“It is great news that small business loans from large banks are up,” Frank Knapp, head of the South Carolina Small Business Council, told MultiBriefs in an email interview. “For years it has been the community banks that have fueled entrepreneurship.”

Securing loans for women-owned businesses remains a work in progress. In 2018, women-owned firms with one to five employees borrowed an average of $48,000 versus $70,000 for male-owned businesses of the same size, Ramit Arora, co-owner of Biz2Credit, told MultiBriefs in a phone interview. As the ranks of women entrepreneurs grows, he expects the borrowing gender gap to shrink.

“The most common type of funding provided to these companies was working capital for business expansion,” according to Rohit Arora of Biz2Credit.

The National Association of Women Business Owners declined a request to comment for this story.

The Biz2Credit’s 2018 data analysis of small business borrowing comes from 30,000 companies across the nation in more than 20 industries, from construction to healthcare, hospitality, professional services and retail.

According to the new Biz2Credit data analysis, small banks’ (less than $10 billion in assets) approvals of small business loan applications dropped to 48.6 percent in February from 49.8 percent in January. Other lending institutions’ approval rates for small business dipped slightly in February.

Alternative lenders’ rates of approval for small business loans dropped from January’s 57.3 percent to 57.2 percent in February. Credit unions loan approval rates declined from 40.3 percent in January to 40.2 percent of applications in February.

It is plausible that such slight decreases in borrowing activity are the result in part of Uncle Sam’s 35-day shutdown. That shuttered the U.S. Small Business Administration for most of January.

Loan demand matters. “There is still a huge need for small business loans, especially for entrepreneurs just starting out and not having the personal equity financial institutions of all sizes are demanding,” Knapp said.

There are signs that the end might be near for the economic expansion begun in mid-2009. International shipper FedEx, for example, reported that a drop in world trade in part spurred lower-than-expected year-over-year third-quarter results. As a result, the company forecasts weaker 2019 profits.

We turn to macroeconomic policy, a big factor for small businesses and the employees they hire, that the Federal Reserve Bank delivers.

“What’s happened in the last 90 or so days is that we’ve seen increasing evidence of the global economy slowing down,” said Federal Reserve Chair Jerome Powell in a March 9 interview on 60 Minutes. Case in point is Uncle Sam’s February job report of 20,000 new hires versus 311,000 in January.

Do not panic just yet, though. “One month does not make a trend,” according to Elise Gould, an economist at the Economic Policy Institute in Washington, D.C.

Context matters. Job growth averaged 186,000 over the past three months.

“We’re going to wait and see how those conditions evolve before we make any changes to our interest-rate policy,” according to Powell. And indeed, on March 20, the Federal Reserve’s Federal Open Market Committee announced it would be keeping interest rates the same.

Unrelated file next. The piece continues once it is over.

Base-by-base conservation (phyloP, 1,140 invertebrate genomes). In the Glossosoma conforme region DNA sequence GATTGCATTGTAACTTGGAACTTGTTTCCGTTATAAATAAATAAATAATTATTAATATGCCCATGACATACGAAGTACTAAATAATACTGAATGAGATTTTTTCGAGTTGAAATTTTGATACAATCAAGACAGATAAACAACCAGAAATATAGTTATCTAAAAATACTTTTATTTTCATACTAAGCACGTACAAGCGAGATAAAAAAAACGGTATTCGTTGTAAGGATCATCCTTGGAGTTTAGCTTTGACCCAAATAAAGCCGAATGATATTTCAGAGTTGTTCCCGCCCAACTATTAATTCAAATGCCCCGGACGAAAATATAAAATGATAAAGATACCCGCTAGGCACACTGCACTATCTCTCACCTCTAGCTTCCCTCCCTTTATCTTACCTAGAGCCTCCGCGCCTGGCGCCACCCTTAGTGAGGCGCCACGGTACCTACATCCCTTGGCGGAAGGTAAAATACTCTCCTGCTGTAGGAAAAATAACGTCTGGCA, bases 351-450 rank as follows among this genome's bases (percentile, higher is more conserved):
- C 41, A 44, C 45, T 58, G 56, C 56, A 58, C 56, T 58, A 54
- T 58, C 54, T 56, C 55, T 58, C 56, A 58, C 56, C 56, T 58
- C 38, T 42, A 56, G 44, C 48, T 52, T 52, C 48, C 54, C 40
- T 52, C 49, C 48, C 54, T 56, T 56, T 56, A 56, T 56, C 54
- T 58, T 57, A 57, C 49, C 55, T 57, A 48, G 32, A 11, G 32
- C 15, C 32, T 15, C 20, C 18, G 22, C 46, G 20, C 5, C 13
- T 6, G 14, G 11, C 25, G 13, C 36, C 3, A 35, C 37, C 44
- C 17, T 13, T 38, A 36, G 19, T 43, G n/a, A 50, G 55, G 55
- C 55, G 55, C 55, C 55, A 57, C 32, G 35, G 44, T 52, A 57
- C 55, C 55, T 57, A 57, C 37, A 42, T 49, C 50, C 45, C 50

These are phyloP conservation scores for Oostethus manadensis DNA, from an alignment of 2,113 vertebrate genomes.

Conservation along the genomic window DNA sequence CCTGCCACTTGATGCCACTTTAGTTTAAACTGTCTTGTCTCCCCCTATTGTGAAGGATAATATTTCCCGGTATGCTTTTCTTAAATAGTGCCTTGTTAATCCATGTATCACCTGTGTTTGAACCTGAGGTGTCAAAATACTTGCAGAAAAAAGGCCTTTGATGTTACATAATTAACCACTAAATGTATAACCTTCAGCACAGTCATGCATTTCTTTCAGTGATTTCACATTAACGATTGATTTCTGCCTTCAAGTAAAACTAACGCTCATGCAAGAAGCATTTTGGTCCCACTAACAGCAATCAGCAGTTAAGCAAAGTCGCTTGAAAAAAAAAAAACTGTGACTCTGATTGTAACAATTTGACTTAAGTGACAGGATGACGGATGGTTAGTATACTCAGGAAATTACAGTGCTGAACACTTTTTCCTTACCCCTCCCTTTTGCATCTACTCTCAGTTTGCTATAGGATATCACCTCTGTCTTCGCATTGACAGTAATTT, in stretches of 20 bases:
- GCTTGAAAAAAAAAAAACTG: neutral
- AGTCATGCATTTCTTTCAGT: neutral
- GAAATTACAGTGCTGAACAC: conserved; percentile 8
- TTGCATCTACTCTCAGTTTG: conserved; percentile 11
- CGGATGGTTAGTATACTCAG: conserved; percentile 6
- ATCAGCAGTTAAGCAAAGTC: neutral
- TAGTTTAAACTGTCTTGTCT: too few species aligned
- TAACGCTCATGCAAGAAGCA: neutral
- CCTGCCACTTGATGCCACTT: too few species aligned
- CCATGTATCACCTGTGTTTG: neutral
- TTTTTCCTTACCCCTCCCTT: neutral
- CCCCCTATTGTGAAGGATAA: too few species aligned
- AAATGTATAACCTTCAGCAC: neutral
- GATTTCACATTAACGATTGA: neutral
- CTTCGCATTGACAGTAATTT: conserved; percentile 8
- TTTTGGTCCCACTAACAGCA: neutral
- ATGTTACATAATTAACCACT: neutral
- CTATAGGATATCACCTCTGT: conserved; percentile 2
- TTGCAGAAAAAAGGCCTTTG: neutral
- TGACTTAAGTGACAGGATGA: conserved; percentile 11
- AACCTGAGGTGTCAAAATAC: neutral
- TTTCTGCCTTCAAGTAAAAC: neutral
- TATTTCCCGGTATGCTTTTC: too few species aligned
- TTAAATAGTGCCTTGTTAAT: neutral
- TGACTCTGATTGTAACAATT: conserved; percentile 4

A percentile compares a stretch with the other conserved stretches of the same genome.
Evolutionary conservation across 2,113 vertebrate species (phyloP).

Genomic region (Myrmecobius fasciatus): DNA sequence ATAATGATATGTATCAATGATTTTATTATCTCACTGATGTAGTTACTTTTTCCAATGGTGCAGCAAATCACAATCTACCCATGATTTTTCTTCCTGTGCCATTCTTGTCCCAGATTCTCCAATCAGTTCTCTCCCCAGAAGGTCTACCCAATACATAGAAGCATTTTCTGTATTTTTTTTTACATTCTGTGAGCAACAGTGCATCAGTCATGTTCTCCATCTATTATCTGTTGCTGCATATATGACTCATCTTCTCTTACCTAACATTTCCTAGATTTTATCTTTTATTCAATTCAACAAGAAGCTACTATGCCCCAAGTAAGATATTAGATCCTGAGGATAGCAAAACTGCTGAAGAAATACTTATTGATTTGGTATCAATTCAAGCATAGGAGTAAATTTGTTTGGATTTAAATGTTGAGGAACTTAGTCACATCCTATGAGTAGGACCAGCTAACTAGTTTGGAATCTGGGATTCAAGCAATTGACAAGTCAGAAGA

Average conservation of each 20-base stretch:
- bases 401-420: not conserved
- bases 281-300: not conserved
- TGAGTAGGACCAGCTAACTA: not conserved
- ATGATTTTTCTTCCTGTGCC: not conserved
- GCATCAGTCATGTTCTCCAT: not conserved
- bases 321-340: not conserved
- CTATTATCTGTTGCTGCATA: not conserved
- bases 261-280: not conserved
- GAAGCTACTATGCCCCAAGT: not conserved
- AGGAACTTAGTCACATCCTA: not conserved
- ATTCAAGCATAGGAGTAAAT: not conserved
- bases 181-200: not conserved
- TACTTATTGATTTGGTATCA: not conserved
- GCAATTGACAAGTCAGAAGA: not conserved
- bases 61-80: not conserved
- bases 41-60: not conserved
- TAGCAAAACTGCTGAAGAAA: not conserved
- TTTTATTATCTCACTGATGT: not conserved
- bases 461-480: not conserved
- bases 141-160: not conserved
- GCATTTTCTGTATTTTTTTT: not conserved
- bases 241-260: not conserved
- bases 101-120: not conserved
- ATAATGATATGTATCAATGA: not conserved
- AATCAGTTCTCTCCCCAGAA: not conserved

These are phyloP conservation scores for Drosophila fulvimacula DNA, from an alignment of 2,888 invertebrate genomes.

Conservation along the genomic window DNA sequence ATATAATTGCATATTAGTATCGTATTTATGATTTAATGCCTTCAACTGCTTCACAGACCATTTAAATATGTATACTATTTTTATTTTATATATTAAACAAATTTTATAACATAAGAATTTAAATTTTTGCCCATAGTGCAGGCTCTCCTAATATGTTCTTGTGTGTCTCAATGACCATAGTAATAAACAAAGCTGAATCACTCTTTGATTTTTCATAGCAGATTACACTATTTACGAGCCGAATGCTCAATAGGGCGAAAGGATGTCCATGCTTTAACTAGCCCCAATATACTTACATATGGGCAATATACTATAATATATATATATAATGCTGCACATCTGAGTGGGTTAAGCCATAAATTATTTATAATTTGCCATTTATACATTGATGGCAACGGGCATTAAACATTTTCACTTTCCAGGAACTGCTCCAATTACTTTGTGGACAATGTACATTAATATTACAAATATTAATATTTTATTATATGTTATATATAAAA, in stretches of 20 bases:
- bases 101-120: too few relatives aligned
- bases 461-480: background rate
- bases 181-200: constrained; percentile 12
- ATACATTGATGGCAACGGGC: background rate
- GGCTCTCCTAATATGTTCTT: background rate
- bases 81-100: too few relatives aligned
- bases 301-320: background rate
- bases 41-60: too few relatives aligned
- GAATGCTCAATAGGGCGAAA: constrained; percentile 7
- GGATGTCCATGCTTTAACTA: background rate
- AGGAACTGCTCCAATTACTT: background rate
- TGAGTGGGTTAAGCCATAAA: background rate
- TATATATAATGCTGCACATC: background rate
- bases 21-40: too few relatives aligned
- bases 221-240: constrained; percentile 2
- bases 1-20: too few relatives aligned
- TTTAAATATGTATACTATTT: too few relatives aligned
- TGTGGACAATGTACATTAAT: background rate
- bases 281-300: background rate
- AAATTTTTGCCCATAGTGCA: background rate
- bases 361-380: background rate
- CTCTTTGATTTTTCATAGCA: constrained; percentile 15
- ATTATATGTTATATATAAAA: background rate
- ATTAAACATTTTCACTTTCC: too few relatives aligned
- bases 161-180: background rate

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Remodelers expect healthy gains, forecasters project modest growth

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Will 2019 be another busy year for remodelers, or will demand begin to taper off? Data from recent industry studies provide somewhat contrasting views, with remodelers expressing confidence about their business prospects and industry economists foreseeing much more modest growth for the year.

One point on which they both agree is that market and demographic trends will sustain positive demand for remodeling services for several years to come.

Heading into 2019, remodelers who took part in the Houzz Q1 Renovation Barometer were adjusting their sights downward as activity slowed during the latter part of the fourth quarter of 2018. However, those participating in the Houzz 2019 State of the Industry Report were generally much more optimistic.

Nearly 8 in 10 remodelers (78 percent) said they expected 2019 to be “Good” or “Very Good” for business. Nearly three quarters of respondents (71 percent) expected to gain more revenue in 2019, and nearly two thirds (63 percent) expected higher profits. As a group, remodelers anticipated revenue growth at around 8.7 percent over last year (down from 10.5 percent in 2018), with some firms projecting revenue growth as high as 11 percent.

Those figures are considerably higher than what industry economists are projecting for the year. According to MetroStudy’s latest forecast, released with the results of its Q4 2018 Residential Remodeling Index (RRI), 2019 and 2020 are expected to see slower growth rates compared to the last few years of booming business. MetroStudy forecasts positive growth in the 379 Metropolitan Statistical Areas (MSAs) it covers, at an average rate of 3 percent.

Along similar lines, the most recent Leading Indicator of Remodeling Activity (LIRA) from the the Joint Center for Housing Studies of Harvard University (JCHS) projected gains in renovation and repair spending to owner-occupied homes in the U.S. will shrink from 7.5 percent in 2018 to 5.1 percent in 2019. (The LIRA includes all costs of homeowner improvements and repairs, not just remodeling services.)